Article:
Classic Sazerac Cocktail Recipe

This Mardi Gras, mix up this drink, created in the 1830s and considered America's first cocktail.

New Orleans on Fat Tuesday can be a blast, but of late, it’s become just another spring break spot—like Daytona Beach with way better architecture.

To drink in the glorious debauchery of the pre-Lenten party without wading through the crush of droopy-eyed coeds, mix up this classic Sazerac from Kingfish bar in the French Quarter.

Mixed with mostly NOLA-made elixirs, the Sazerac was created there in the 1830s, and many consider it (and not the old fashioned) to be America’s first cocktail. And while it’s a seriously stiff belt, the Sazerac began as a breakfast beverage. “It was called a bracer,” says T.A. Breaux, an absinthe historian and NOLA native who also makes the stuff in France. “Traditionally, it was something you took in the morning—it was ‘medicinal.’ ”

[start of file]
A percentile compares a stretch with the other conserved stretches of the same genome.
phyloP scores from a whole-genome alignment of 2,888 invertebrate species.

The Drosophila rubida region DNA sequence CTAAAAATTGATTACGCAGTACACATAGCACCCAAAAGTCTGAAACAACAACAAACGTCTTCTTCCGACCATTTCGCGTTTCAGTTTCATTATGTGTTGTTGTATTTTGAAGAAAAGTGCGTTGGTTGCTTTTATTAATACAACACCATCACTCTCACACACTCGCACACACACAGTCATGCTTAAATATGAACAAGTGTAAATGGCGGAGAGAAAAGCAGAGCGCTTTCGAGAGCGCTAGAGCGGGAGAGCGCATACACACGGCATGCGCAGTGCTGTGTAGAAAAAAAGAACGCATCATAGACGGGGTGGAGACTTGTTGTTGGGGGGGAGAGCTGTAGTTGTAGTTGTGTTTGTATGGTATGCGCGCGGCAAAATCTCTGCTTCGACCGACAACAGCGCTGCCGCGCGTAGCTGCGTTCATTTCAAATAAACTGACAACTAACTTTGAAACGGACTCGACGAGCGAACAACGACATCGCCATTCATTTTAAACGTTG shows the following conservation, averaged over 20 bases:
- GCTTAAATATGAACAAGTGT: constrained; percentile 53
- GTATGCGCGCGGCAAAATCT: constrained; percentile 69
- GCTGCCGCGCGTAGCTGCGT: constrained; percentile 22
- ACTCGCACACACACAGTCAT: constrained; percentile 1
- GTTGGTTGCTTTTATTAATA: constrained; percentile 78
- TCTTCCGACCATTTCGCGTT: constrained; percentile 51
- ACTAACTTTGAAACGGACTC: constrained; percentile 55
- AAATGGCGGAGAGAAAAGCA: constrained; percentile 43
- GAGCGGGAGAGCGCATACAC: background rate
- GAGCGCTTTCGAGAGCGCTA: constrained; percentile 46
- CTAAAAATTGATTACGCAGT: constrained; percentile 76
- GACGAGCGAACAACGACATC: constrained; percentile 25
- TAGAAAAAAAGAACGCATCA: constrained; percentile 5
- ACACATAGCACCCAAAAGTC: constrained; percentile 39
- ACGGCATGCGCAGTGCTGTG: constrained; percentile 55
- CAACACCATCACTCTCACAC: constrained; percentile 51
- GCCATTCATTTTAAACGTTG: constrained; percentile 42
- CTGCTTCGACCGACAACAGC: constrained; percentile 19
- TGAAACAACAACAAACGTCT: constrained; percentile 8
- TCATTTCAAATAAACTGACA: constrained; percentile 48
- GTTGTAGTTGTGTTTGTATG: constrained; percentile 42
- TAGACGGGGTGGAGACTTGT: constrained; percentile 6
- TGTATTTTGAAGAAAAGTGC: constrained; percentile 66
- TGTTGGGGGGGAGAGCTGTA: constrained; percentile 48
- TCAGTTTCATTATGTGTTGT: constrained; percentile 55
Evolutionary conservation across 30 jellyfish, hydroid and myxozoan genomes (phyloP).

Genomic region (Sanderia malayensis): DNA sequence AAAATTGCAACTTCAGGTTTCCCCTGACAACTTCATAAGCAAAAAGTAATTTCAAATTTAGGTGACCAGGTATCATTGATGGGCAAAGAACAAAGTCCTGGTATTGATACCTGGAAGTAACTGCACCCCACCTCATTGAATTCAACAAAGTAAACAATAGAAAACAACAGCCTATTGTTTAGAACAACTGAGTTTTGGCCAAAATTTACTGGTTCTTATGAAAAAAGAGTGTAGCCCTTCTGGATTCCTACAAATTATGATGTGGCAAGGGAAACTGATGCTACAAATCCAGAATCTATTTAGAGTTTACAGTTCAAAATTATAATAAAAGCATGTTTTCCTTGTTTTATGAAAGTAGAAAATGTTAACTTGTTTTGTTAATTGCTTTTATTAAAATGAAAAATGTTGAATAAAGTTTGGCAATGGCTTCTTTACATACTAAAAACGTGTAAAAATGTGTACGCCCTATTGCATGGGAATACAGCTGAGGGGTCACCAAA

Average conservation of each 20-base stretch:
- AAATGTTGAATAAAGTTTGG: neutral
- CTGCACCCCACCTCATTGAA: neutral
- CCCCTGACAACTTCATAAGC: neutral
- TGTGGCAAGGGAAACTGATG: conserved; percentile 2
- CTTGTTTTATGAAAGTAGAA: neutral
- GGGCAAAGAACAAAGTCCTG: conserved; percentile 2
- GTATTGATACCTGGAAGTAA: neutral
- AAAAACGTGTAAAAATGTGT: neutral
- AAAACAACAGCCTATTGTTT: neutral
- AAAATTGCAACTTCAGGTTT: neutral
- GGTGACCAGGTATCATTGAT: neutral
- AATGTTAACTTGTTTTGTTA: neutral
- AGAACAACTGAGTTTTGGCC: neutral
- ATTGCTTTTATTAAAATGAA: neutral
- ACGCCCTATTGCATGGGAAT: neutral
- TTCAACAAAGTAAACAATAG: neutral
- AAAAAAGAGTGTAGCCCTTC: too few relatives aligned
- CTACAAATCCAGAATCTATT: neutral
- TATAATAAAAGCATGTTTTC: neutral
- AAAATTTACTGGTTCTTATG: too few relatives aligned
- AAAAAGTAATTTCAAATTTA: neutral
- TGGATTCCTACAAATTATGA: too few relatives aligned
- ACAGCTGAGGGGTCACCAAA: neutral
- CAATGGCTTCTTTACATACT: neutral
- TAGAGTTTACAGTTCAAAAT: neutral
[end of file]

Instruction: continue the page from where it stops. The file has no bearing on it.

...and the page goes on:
The Sazerac

1 sugar cube
2 dashes Peychaud’s bitters
2 ounces Old Overholt Rye
½ ounce Herbsaint Legendre (an herbal liqueur similar to absinthe)
Lemon twist, for garnish

Place the sugar cube in a rocks glass. Dash the bitters onto the cube, then pour ¼ teaspoon water on the cube. Muddle until the sugar dissolves. Add the rye and ice, then stir.

Pour the Herbsaint into a chilled rocks glass, then swirl it around to coat the glass. Pour out any remaining Herbsaint, then strain the rye mix into the glass. Garnish with a lemon twist.

Published on February 12, 2015
Topics: At-Home Bartending, Cocktail Recipes, Spirits Trends
About the Author
Kara Newman 
Spirits Editor

Kara Newman reviews spirits and writes about spirits and cocktail trends for Wine Enthusiast. She's the author of Shake.Stir.Sip.: 40 Effortless Cocktails Made In Equal Parts (Chronicle Books, 2016) as well as ROAD SODA: Recipes and techniques for making great cocktails, anywhere (Dovetail Press, 2017). Email:

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